Each member of the team is plucked from the moment of their death and brought to Challengers Mountain with little in the way of explanation for how they got there. The mountain serves as a conduit to the vestiges of life they have left. Every mission outside of its walls begins a countdown to their possible demise, the time ebbs and flows based on the exertion of the task. An ominous tattoo of an hourglass is embedded into their forearms, a constant reminder of the extremity of each mission.
Once the team is brought together, they are introduced to their benefactor: Prof, a member of the original group, but displaced out of his initial time. The team is immediately thrust into to their first mission to retrieve an esoteric artifact. Giving away too much of the purpose would land squarely into spoiler territory, but suffice to say that there are some twists, turns, and world ending events; when isn’t there a world changing event.
For better or worse — but mostly worse, so much worse – the tone of New Challengers feels as if it was taken from the ’90s, from the inconsistent art to the excruciating dialogue and the apparent turn of events. I said it earlier, and I’ll say it again, “Inconsistency.” Artists taking over duties of a comic is nothing new, but to do so in a six-issue miniseries begs questions. The most glaring example is when the change in art takes place in the middle of issue #3. Andy Kubert establishes a style for the New Challengers, despite some foibles (more on this later), and the method quickly becomes familiar — that is until the artist changes in the middle of the narrative; it is jarring, to say the least. The drastic change is detrimental to a comic series that struggles to find an identity.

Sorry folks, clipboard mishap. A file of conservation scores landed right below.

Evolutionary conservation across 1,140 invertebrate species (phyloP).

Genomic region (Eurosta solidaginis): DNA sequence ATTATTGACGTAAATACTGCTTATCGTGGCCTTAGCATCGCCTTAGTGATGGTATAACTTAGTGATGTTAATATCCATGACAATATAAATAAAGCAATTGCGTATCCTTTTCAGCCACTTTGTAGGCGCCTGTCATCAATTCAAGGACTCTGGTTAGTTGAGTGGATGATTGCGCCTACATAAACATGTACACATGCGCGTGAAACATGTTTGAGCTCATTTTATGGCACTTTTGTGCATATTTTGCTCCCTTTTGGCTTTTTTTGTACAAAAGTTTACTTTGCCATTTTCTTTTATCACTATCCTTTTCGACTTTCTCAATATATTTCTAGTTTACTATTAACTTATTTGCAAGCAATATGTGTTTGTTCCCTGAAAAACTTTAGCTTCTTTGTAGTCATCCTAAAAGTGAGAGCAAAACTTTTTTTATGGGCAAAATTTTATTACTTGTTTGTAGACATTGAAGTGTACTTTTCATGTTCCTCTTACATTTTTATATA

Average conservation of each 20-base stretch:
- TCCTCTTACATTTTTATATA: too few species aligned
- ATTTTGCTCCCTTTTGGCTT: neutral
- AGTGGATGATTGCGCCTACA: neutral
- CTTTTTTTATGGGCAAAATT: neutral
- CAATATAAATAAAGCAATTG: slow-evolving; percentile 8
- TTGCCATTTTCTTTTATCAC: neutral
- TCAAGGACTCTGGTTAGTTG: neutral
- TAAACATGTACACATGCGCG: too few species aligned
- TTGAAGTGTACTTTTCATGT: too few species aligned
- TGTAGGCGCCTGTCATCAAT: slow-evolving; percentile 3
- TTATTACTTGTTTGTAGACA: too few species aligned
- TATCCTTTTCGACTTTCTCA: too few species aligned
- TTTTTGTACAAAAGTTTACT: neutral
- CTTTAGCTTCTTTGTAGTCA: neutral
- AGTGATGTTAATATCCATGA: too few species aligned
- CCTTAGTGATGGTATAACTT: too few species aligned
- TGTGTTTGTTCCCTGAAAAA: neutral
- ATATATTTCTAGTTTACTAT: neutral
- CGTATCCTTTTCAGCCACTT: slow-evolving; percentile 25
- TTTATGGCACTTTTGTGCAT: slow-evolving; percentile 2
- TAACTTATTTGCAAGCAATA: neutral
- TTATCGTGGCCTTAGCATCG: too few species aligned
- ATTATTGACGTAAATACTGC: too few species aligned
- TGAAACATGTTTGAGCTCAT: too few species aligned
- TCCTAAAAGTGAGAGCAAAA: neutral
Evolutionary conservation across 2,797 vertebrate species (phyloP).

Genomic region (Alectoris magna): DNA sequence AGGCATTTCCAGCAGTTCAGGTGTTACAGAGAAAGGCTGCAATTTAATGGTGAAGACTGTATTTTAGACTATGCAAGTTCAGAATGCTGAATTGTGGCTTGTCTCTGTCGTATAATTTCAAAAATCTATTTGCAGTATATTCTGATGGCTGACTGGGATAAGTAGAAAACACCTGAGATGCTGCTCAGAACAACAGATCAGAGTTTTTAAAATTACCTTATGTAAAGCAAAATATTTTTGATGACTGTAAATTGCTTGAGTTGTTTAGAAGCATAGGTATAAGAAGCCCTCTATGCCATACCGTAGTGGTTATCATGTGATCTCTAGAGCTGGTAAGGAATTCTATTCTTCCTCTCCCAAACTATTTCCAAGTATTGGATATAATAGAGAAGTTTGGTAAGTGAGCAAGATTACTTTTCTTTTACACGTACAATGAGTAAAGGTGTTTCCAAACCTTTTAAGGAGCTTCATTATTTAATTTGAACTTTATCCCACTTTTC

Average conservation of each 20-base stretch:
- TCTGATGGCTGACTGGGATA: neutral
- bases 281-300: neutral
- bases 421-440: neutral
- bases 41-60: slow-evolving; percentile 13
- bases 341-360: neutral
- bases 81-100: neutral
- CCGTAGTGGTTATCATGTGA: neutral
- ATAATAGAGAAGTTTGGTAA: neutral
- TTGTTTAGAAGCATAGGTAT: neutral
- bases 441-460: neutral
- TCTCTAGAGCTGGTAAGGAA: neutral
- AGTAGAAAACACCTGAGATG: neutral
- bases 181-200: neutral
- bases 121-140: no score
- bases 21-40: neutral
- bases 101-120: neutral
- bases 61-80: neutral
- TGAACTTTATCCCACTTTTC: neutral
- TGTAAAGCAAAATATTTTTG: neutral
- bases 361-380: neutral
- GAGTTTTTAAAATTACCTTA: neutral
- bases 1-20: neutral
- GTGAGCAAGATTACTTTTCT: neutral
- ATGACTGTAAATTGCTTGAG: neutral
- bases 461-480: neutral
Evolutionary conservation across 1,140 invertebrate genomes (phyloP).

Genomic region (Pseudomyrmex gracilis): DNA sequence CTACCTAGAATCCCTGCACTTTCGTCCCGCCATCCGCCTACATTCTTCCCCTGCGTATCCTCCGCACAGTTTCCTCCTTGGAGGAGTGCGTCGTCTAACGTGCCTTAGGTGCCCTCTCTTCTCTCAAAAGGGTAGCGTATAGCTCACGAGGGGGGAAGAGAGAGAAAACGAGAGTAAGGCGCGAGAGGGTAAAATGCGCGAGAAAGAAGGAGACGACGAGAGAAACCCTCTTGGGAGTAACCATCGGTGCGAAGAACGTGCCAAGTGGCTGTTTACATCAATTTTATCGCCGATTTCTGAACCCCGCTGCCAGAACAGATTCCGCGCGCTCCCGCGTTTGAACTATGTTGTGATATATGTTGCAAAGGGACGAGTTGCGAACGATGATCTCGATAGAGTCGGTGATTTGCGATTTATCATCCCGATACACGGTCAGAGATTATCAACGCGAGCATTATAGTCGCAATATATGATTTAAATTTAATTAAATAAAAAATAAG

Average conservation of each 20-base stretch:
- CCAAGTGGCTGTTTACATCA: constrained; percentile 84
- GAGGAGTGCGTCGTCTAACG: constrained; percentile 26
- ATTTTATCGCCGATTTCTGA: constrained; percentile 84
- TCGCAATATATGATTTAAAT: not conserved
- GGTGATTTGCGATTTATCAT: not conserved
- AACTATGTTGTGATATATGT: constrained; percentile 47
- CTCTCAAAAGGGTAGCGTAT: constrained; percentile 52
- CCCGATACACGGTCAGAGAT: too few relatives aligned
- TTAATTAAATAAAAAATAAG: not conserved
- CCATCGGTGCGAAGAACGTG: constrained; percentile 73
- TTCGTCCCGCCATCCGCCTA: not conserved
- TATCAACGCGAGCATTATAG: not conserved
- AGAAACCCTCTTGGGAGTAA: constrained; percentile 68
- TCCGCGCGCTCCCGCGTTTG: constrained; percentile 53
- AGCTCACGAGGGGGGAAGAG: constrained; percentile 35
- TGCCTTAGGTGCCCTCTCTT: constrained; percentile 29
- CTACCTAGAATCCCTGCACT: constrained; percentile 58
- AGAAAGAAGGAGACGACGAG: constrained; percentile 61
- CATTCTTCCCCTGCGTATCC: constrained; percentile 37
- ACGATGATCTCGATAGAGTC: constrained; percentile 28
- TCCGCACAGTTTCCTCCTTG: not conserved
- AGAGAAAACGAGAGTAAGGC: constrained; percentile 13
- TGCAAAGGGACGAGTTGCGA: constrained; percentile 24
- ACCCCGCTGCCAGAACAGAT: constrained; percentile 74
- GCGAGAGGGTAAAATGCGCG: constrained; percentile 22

Moreover, Kubert appears to be struggling with remaining steady in his attention to detail from each panel. One panel may be more comprehensive in capturing the moment, only to be followed up with poor execution and little to no depth. Reading a comic is a form of escapism, and when the art kicks readers from that escapism, the proverbial ball is dropped.